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This Sporting Life (1963)

Not Rated | | Drama, Sport | 22 May 1963 (France)
Despite success on the field, a rising rugby star senses the emerging emptiness of his life as his inner angst begins to materialize through aggression and brutality, so he attempts to woo his landlady in hopes of finding reason to live.

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(based on the novel by), (screenplay)
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Nominated for 2 Oscars. Another 3 wins & 8 nominations. See more awards »

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Cast

Cast overview, first billed only:
...
...
...
Gerald Weaver
...
'Dad' Johnson
...
Maurice Braithwaite
Vanda Godsell ...
Anne Cunningham ...
Judith
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Len Miller
...
Harry Markham ...
Wade
...
Jeff
...
Katherine Parr ...
Mrs. Farrer
Bernadette Benson ...
Lynda Hammond
Andrew Nolan ...
Ian Hammond
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Storyline

In Northern England in the early 1960s, Frank Machin is mean, tough and ambitious enough to become an immediate star in the rugby league team run by local employer Weaver. Machin lodges with Mrs Hammond, whose husband was killed in an accident at Weaver's, but his impulsive and angry nature stop him from being able to reach her as he would like. He becomes increasingly frustrated with his situation, and this is not helped by the more straightforward enticements of Mrs Weaver. Written by Jeremy Perkins {J-26}

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Genres:

Drama | Sport

Certificate:

Not Rated | See all certifications »
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Details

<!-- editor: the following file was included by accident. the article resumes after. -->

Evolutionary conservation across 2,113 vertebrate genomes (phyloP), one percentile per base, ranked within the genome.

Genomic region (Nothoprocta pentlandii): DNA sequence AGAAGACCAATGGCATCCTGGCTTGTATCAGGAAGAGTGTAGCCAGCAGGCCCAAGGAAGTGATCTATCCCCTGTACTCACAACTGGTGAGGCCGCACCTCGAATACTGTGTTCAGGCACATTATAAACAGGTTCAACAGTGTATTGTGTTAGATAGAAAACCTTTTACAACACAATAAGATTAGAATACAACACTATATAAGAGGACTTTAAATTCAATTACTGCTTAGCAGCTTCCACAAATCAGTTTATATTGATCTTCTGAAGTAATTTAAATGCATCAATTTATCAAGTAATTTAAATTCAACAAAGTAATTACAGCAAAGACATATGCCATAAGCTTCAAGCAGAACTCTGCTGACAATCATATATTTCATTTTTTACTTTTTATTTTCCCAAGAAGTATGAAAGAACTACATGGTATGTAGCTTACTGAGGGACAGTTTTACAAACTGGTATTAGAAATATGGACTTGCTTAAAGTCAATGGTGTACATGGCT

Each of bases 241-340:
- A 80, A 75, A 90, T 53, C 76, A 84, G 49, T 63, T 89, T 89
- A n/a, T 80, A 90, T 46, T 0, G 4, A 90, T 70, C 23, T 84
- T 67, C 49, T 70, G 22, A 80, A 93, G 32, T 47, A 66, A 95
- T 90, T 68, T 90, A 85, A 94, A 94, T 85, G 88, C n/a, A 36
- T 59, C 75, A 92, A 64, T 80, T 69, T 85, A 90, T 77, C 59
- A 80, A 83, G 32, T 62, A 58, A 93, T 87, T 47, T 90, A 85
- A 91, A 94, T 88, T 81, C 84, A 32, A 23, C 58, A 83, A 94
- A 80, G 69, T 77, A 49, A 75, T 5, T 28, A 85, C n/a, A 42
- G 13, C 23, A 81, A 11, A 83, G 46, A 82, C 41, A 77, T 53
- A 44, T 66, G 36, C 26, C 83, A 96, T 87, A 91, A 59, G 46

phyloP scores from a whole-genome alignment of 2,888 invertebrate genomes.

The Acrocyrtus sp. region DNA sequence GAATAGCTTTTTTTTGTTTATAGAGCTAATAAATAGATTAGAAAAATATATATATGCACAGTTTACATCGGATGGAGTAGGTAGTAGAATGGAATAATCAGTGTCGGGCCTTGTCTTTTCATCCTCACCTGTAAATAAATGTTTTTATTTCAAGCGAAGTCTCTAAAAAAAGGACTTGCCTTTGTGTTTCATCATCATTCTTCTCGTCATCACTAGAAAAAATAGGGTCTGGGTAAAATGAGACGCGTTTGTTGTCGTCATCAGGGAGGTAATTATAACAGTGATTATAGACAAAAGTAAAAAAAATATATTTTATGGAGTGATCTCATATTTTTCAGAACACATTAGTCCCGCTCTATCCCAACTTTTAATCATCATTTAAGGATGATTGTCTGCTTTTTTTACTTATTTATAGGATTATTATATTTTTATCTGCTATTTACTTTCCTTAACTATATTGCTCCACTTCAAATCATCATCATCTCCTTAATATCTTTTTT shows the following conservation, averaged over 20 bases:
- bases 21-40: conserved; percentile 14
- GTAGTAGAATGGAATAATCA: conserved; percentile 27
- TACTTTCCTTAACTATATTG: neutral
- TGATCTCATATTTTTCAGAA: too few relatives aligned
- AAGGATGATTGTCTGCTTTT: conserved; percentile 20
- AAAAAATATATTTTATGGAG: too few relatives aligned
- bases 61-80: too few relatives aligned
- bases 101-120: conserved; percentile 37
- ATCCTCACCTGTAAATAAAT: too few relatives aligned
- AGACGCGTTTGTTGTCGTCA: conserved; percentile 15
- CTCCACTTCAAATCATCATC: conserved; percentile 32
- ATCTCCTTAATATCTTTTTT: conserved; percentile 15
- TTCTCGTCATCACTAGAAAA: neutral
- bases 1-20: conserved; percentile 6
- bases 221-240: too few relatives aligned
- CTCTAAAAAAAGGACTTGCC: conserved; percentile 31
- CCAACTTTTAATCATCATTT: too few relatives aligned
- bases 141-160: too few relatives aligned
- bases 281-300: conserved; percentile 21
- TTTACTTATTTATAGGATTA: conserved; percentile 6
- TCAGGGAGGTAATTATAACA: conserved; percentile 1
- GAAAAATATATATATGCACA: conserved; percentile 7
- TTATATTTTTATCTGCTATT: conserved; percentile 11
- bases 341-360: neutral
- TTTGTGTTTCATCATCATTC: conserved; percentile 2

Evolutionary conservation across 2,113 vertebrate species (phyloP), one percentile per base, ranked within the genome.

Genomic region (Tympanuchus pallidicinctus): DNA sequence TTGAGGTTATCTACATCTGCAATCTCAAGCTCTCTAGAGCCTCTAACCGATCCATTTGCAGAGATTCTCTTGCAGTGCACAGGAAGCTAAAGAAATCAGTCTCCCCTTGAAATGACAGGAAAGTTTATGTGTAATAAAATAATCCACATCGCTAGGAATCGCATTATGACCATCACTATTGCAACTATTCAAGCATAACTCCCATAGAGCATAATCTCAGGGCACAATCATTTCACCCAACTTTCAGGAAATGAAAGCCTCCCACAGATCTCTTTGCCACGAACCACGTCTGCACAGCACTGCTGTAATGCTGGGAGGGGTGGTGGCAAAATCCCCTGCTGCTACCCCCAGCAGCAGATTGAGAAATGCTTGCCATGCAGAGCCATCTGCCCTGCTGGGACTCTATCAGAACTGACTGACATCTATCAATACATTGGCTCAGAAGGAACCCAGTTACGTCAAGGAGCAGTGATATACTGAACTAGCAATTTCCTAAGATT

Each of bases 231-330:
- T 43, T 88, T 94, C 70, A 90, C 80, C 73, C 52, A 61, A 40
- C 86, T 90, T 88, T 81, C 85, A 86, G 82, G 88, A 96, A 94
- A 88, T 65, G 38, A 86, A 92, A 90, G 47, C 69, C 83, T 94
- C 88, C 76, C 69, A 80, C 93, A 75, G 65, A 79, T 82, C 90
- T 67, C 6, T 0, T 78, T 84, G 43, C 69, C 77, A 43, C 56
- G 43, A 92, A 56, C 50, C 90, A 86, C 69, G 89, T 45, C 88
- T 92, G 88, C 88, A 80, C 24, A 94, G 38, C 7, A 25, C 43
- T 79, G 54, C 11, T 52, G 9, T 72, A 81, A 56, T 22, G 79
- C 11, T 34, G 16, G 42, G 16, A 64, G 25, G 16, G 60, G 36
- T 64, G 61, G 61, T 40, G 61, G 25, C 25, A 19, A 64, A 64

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Release Date:

22 May 1963 (France)  »

Also Known As:

Lockender Lorbeer  »

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Aspect Ratio:

1.66 : 1
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Did You Know?

Trivia

Feature film debut of Edward Fox. See more »

Goofs

In reality it would have taken years of training for Frank Machin to become a professional rugby player. See more »

Quotes

Charles Slomer: Tell me Frank. Have you been indulging in what I call Mrs Weaver's weakness for social informalities?
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Connections

Spoofed in Monty Python and the Holy Grail (1975) See more »

Soundtracks

Here In My Heart
Written by Pat Genaro, Lou Levinson and Bill Borrelli
Performed by Richard Harris
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User Reviews

 
Insolently sublime masterpiece
4 September 2006 | by See all my reviews

This title mostly stays obscurely distant to the wider audience, which is utterly sad, almost as the movie itself. "This sporting life" marks era of the British New Wave, but it is somehow off the French mellow tracks. Frank Machin is rude and robust, just like the circumstances of time and place. After swift uplift of cinematic themes, which almost totally set WWII into background, 1960ies made Brits turn the mirror inwards. Medium of film was open for investigating and reflecting what hides in one's inner and where could it lead. In circle, surely, as well-tried French recipe of the era already settled the never-ending mental pattern.

This is basically a love story, a tale of two fairly different people joined in their solitude. They glide through scenery of urban and mental squalor, wonderfully photographed by Denys N. Coop. Shades of the mind are so aptly blended with interiors and every feeling convincingly underlined by many (but never one too many) close-ups. By my account, the only moment which was superfluous happened in the fancy restaurant: Frank taking Margaret and her new fur-coat to dinner to a place that was never intended for them. Frank's rawness in the situation was a bit over the top, movie could have well done without it, or at least with having it toned down.

Nevertheless, poetry is inevitable. Lindsay Anderson managed to draw tenuity out of time, places and persons who struggled against each other. Finale offered the only possible solution: For those who stayed – "after all…tomorrow is another day."


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